Clive Barker has an interesting sense of horror: at least in his earlier stories such as those found in The Books of Blood. For him, horror is not only your fear of the unknown, but your secret desire for it and that place where your anxiety is forced to meet your sense of anticipation in the language of the flesh.

Lena Heady

I suppose you can tell that I really took a lot away from this story. Certainly, I can see Lena Headey making an excellent Jacqueline. Not only does Headey have a sense of portraying women of power in Game of Thrones and 300–characters that exist in traditionally male-dominated spaces–but particularly in the first Season of Game of Thrones to me she actually portrays a more sympathetic version of Cersei Lannister: someone who has power, and knows she has power as a woman in a traditional role, but who was never trained to understand it to its fullest extent or to protect those that she loves.

Headey’s Cersei understands just how subjugated and micro-managed women in Westeros truly are and even in Season Four you can see just how powerless and vulnerable she can be when her father takes her son from her. To me, it’s almost as though Headey’s Jacqueline may well be a parallel to the character of Cersei: both start out with affluence but are limited by the men and patriarchal structure of their lives, but while Cersei stays with the trappings of power and never seems to explore their origins, hopefully Jacqueline will portray her vulnerability and continue to explore her more literal and supernatural power and its nuances on the environment around her.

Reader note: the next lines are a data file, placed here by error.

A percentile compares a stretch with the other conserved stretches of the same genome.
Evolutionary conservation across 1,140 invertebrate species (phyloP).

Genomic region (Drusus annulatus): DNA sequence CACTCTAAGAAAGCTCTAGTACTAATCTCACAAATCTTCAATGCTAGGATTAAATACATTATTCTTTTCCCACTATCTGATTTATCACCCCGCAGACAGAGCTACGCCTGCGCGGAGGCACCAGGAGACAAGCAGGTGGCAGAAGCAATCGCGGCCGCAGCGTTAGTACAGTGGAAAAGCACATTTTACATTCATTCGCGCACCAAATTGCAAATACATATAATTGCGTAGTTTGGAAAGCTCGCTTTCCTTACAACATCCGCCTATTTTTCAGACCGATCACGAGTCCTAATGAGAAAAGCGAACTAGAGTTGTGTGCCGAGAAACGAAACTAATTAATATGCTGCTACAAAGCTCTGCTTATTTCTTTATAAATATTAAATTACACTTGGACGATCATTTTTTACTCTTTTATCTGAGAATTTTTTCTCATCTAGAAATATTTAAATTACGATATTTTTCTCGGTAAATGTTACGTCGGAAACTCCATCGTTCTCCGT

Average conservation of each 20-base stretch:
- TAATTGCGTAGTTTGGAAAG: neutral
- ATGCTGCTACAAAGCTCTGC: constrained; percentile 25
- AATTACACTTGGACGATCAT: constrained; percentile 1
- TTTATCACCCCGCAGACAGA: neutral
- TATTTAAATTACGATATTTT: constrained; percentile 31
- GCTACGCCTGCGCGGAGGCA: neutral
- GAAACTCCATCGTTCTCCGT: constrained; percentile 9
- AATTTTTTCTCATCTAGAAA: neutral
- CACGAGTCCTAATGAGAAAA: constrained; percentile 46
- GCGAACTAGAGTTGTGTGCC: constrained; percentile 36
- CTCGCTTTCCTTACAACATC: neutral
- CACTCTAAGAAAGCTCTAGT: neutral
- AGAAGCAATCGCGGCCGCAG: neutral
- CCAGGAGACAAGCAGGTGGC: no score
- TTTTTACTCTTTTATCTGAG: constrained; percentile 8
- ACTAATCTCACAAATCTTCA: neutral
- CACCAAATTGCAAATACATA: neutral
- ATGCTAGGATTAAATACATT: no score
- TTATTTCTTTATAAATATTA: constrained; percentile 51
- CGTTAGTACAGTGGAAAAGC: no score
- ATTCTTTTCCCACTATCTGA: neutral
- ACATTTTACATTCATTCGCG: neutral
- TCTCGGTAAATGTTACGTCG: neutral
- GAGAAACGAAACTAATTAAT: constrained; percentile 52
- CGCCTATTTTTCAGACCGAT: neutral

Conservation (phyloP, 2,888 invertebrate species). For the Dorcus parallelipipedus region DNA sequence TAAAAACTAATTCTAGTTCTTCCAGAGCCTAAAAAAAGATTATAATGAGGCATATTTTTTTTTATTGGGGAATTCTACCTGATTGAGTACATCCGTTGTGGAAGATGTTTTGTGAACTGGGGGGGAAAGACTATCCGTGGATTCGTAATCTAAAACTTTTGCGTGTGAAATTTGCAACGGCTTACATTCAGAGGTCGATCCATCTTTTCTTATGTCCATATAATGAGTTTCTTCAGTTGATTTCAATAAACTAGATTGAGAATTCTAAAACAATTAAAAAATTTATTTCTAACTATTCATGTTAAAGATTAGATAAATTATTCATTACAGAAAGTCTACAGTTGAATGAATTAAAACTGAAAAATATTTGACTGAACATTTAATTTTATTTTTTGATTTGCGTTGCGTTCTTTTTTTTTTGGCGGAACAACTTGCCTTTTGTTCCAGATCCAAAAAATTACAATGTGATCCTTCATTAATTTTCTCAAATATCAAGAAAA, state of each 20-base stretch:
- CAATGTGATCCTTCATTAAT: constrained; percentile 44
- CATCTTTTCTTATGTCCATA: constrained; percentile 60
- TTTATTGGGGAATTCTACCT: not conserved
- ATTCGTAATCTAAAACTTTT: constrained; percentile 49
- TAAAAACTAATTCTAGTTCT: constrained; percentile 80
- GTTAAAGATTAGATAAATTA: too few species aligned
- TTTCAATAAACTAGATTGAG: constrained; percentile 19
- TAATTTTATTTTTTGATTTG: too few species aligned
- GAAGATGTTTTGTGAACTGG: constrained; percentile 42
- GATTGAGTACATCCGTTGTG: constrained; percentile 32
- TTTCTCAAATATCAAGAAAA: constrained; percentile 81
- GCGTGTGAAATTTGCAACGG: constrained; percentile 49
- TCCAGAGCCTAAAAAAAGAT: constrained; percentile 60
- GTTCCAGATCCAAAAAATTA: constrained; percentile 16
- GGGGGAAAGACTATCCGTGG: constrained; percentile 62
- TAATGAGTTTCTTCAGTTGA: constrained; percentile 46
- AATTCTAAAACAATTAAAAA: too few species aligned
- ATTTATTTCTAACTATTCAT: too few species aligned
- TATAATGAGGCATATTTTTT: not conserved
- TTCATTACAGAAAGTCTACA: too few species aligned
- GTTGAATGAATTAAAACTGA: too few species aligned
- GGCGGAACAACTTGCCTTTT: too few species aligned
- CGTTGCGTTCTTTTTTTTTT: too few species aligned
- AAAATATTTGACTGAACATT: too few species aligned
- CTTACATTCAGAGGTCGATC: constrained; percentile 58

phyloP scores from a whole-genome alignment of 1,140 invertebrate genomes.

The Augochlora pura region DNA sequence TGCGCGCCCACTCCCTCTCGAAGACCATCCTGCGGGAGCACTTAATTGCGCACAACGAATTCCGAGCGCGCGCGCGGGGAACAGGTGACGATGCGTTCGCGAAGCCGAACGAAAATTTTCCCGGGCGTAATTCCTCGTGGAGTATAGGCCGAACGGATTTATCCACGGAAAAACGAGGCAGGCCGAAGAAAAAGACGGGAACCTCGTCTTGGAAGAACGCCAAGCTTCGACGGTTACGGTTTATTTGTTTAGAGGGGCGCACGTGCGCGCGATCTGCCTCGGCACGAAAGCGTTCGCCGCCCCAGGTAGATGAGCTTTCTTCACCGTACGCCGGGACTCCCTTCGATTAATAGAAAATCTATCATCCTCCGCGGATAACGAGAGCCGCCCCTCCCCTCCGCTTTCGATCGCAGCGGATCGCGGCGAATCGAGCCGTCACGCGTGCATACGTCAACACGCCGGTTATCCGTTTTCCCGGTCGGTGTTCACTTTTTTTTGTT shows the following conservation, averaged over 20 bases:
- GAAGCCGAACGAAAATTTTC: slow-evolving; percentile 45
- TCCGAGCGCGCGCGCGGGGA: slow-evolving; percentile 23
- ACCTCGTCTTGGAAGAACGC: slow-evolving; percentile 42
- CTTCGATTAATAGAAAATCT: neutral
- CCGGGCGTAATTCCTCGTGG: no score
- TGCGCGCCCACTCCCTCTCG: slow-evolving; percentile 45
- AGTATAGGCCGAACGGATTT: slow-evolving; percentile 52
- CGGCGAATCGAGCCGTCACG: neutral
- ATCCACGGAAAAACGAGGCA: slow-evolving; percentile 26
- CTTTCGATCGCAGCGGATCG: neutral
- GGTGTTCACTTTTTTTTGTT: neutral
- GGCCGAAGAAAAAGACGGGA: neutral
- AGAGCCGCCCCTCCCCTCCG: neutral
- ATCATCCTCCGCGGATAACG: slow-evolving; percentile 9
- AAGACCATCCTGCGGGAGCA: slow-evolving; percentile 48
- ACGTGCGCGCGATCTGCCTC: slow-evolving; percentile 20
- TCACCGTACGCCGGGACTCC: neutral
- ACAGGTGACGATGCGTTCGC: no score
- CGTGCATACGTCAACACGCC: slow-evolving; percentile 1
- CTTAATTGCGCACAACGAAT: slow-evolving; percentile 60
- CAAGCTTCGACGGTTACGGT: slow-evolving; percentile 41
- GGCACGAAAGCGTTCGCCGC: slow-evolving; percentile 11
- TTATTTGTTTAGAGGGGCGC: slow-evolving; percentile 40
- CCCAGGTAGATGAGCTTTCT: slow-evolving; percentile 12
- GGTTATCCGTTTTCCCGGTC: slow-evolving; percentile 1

As I said before, I didn’t even know who Jovanka Vuckovic was before news about her film came out. However, if she can explore the details of Jacqueline’s evolution and its effects on the men and society around her, while keeping in mind Barker’s own horror genre sensibilities we will definitely see an interesting multifaceted blood-soaked gem of a strong female character and what she says about our own world: as a master of the horror genre, the sub-genre of body horror, and the medium of film tends to do.

Given the fact that Jovanka Vuckovic was an Editor-In-Chief for Rue Morgue magazine, author of Zombies! An Illustrated History of the Undead, founder of She Wolf Films, studied physical anthropology, and the fact that she made The Captured Bird, a horror-fantasy short film about a young girl that discovers a black-inky evil underlying her world only adds to the fact that I very much look forward to seeing what she does with this film. I know that many of her friends in the Toronto geek community–including some here at GEEKPR0N–wish her and her endeavours well.

Sansa Stark is a Strong Female Character

There will be book and television spoilers in this article. Reader’s discretion is advised.